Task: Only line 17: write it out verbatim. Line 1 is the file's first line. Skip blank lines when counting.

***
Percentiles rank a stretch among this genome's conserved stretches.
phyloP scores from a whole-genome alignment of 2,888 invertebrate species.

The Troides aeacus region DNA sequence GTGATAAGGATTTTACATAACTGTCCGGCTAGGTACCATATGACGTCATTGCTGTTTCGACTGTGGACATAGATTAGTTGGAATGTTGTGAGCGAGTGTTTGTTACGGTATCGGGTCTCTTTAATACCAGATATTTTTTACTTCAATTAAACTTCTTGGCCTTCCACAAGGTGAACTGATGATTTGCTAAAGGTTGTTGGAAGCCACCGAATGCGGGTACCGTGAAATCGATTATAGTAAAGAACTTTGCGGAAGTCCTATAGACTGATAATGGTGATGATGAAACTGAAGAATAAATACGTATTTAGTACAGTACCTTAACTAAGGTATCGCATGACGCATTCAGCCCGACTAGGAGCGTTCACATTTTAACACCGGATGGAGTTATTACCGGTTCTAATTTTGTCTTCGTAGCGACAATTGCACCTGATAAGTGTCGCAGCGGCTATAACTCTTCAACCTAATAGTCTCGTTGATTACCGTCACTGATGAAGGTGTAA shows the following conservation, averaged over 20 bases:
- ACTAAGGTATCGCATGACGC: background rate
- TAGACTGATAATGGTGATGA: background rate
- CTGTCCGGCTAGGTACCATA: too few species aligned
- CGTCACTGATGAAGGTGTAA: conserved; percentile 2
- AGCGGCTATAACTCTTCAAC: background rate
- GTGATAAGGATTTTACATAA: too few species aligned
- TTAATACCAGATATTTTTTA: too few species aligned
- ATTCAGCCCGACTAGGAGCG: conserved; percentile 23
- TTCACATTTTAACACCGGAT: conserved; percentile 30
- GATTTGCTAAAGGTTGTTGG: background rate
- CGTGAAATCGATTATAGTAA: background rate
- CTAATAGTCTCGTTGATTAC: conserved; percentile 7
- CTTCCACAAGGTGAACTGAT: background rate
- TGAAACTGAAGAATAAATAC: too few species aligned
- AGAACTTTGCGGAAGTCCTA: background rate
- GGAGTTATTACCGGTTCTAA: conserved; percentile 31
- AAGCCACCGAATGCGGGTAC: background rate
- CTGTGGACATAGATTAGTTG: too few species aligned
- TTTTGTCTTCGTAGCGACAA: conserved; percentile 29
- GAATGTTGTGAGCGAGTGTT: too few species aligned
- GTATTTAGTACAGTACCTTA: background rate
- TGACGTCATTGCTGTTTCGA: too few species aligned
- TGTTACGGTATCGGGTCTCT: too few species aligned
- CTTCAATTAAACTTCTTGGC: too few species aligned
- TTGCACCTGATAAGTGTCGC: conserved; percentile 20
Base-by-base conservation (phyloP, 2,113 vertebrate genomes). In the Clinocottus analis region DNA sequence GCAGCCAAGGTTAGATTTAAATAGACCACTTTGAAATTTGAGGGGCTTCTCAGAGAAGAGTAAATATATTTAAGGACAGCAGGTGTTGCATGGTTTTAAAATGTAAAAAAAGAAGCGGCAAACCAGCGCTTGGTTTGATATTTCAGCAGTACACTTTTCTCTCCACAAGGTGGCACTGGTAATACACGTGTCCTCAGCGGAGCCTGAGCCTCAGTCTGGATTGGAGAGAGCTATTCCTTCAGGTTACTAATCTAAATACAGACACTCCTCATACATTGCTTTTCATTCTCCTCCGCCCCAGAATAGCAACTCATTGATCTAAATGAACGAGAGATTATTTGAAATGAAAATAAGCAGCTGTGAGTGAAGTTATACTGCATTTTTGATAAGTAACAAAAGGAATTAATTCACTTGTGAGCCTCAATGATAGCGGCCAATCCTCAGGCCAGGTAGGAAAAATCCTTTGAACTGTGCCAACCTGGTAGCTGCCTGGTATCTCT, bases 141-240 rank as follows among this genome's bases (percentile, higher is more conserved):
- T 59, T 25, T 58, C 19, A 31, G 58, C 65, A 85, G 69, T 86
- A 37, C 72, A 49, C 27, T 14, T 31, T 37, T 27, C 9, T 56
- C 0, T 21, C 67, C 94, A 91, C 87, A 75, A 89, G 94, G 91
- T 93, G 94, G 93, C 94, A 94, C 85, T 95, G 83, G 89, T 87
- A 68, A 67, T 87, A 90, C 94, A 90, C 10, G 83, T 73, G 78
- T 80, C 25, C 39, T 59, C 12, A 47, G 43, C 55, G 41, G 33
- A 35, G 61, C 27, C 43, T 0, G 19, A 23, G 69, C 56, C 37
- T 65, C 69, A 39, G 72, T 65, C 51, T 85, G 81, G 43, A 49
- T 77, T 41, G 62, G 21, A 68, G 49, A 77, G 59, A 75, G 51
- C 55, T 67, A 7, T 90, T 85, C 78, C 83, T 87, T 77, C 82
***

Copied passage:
- TGAAACTGAAGAATAAATAC: too few species aligned